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C++11 Smart Pointers

By , 11 Feb 2013
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Introduction

Ooops. Yet another article on smart pointers of C++11. Now a days I hear lot of people talking about the new standard of C+11 which is nothing but C++0x/C++11. I went through some of the language features of C++11 and its really an amazing work. I'll focus only on the smart pointers section of the C++11.

Background

What are the issues with normal/raw/naked pointer?

Lets go one by one.

People refrain to use pointers as it gives lot of issues, if not handled properly. Thatswhy the newbie programmers dislike the pointers. Many issues are involved with the pointers like ensuirng the lifetime of the objects referred by pointers,dangling references and memory leaks.

Dangling reference is caused if a memory blocked is pointed by more than one pointer variable and if one of the pointer is released.

As all of you know, memory leaks occus when a block memory is fetched from the heap and is not released back.

People say I write clean and error proof code. Why should I use the smart pointer? And a programmer asked me, "Hei this is the following code. I fetched the memory from heap, manipulated it and once after that I released it properly. What is the need of smart pointer? "

void Foo( )
{
    int* iPtr = new int[5];
 
    //manipulate the memory block
    .
    .
    .
 
    delete[ ] iPtr;    
}

The above code works fine and memory is released properly under ideal circumstances. But think of the practical environment of code execution. The instructions between the memory allocation and releasing, can do nasty thing like accessing a invalid memory location, dividing by zero or say another programmer pitch into your program to fix a bug and adds a permature return statement based on some condition.

In all the above cases, you will never reach the point where the memory is released. Because the first two cases throws an exception where as the third one is a prematured return.So the memory is getting leaked while program is running.

The one stop solution for all of the above issues is Smart Pointers [ if they are really smart enough ].

What is a smart pointer?

Smart pointer is a RAII modeled class to manage the dynamically allocated memory. It provides all the interfaces provided by the normal pointers with few exceptions. During construction it owns the memory and release the same when it goes out of scope, In this way, the programmer is free about managing the dynamically allocated memory.

C++98 has introduced first of its kind called auto_ptr.

auto_ptr:

Lets see the use of auto_ptr and how smart it is to resolve the above issues?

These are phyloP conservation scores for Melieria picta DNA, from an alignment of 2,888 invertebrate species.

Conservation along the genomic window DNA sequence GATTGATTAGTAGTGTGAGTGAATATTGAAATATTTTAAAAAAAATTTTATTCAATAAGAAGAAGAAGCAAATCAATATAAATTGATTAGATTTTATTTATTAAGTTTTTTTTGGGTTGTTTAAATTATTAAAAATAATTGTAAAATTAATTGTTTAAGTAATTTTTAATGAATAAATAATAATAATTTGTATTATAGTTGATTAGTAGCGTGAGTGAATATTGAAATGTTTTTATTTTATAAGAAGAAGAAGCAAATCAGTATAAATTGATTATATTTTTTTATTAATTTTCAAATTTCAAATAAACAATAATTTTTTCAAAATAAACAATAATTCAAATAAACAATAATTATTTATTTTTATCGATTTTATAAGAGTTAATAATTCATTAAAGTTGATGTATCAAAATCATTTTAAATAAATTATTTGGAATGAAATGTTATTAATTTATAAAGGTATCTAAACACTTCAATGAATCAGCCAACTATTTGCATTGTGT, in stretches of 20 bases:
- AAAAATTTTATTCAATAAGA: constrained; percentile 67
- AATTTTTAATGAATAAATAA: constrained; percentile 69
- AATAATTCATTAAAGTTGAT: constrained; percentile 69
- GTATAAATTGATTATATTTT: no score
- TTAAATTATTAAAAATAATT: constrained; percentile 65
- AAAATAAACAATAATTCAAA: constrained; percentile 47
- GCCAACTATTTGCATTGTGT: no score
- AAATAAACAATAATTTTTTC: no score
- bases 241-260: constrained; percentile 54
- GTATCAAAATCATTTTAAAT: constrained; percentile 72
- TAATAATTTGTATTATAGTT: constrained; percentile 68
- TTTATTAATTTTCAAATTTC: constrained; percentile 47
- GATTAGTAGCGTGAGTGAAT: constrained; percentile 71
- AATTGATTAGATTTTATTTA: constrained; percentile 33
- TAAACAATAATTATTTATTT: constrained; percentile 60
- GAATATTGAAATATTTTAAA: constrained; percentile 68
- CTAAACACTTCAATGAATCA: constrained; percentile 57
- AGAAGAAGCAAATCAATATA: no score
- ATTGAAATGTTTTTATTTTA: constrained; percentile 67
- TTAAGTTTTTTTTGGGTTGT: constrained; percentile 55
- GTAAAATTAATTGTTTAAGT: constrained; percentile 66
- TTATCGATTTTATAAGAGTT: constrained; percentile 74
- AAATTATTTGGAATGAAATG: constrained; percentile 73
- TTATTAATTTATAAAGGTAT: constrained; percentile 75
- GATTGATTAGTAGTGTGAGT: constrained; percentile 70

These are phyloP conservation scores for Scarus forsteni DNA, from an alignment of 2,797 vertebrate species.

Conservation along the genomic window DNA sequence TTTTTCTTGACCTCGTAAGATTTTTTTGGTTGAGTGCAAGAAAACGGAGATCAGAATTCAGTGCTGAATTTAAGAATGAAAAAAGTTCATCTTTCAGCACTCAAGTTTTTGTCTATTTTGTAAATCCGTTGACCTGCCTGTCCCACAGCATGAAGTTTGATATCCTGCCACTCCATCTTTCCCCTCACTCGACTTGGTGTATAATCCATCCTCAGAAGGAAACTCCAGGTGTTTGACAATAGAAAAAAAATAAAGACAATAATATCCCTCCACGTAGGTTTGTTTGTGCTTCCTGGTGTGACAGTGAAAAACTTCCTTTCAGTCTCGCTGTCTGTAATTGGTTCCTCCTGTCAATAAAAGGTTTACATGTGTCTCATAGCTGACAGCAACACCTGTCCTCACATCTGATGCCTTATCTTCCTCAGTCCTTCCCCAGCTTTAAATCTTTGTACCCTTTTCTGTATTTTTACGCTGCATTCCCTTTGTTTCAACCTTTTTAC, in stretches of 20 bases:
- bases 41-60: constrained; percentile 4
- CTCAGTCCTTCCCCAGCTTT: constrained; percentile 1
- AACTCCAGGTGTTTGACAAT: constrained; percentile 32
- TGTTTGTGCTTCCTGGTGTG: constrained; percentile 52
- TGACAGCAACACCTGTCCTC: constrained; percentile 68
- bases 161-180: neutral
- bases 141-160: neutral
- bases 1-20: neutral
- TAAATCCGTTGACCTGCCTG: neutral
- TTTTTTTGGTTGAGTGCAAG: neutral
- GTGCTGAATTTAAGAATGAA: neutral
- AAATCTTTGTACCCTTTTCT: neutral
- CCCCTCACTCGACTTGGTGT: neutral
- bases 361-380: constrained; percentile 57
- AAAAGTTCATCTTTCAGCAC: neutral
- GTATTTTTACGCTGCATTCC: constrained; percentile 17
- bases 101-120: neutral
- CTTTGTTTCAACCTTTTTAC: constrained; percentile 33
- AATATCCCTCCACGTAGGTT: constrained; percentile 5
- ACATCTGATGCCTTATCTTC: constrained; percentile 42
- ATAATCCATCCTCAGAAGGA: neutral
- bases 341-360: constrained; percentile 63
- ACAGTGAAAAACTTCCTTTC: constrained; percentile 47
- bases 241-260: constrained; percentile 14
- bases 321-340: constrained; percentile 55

class Test
{
public:
 Test(int a = 0 ) : m_a(a)
 {
 }
 ~Test( )
 {
  cout<<"Calling destructor"<<endl;
 }
public:
 int m_a;
};
 
void main( )
{
 std::auto_ptr<Test> p( new Test(5) ); 
 cout<<p->m_a<<endl;
} 
 

The above code is smart to release the memory associated with it. What we did is, we fetched a memory block to hold an object of type Test and associated it with the auto_ptr p. So when p goes out of scope, the associated memory block is also released.

//***************************************************************
class Test
{
public:
 Test(int a = 0 ) : m_a(a)
 {
 }
 ~Test( )
 {
  cout<<"Calling destructor"<<endl;
 }
public:
 int m_a;
};
//***************************************************************
void Fun( )
{
 int a = 0, b= 5, c;
 if( a ==0 )
 {
  throw "Invalid divisor";
 }
 c = b/a;
 return;
}
//***************************************************************
void main( )
{
 try
 {
  std::auto_ptr<Test> p( new Test(5) ); 
  Fun( );
  cout<<p->m_a<<endl;
 }
 catch(...)
 {
  cout<<"Something has gone wrong"<<endl;
 }
}

In the above case, the exception is thrown but still the pointer is released properly. This is because of the stack unwinding which happens when an exception is thrown. As all the local objects belonging to the try block is destryoed, p goes out of scope and it releases the associated memory.

Issue1: So far auto_ptr is smart. But it has more fundamental flaws over its smartness. Auto_ptr transfer the ownership when it is assigned to another auto_ptr. This is really an issue while passing the auto_ptr between the functions. Say, I have a auto_ptr in Foo( ) and this pointer is passed another function say Fun( ) from Foo. Now once Fun( ) complete its execution, the ownership is not returned back to Foo.

//***************************************************************
class Test
{
public:
 Test(int a = 0 ) : m_a(a)
 {
 }
 ~Test( )
 {
  cout<<"Calling destructor"<<endl;
 }
public:
 int m_a;
};
 
 
//***************************************************************
void Fun(auto_ptr<Test> p1 )
{
 cout<<p1->m_a<<endl;
}
//***************************************************************
void main( )
{
 std::auto_ptr<Test> p( new Test(5) ); 
 Fun(p);
 cout<<p->m_a<<endl;
} 

The above code cause program crash because of the weired behavior of auto_ptr. What happens is that, p owns a memory block and when Fun is called, p transfers the ownership of its associated memory block the auto_ptr p1 which is the copy of p. Now p1 owns the memory block which was previously owned by p. So far its fine. Now fun has completed its execution, and p1 goes out of scope and the memory blocked is released. How about p? p does not own anything, thatswhy it cause crash when the next line is executed which access the p thinking that it owns some resource.

Issue2: Yet another flaw. auto_ptr cannot be used with array of objects. I mean it cannot be used with the operator new[ ].

//***************************************************************
void main( )
{
 std::auto_ptr<Test> p(new Test[5]);
} 
 

The above code gives runtime error. This is because when the auto_ptr goes out of scope, delete is called on the associated memory block. This is fine, if the auto_ptr owns only a single object. But in the above code, we have created array of objects on the heap which should be destroyed using delete[ ] and not delete.

Issue3: auto_ptr cannot be used with the standard containers like vector,list, map etc.,

As the auto_ptr is more error prone and it will be deprecated and the C++ 11 has come with a new set of smart pointers, each has its own purpose.

  • shared_ptr
  • unique_ptr
  • weak_ptr

shared_ptr:

Ok get ready to enjoy the real smartness. The first of its kind is the shared_ptr which has the notion called shared ownership. The goal of shared_ptr is very simple: Multiple shared pointers can refer a single object and when the last shared pointer goes out of scope, the memory is being relased automatically.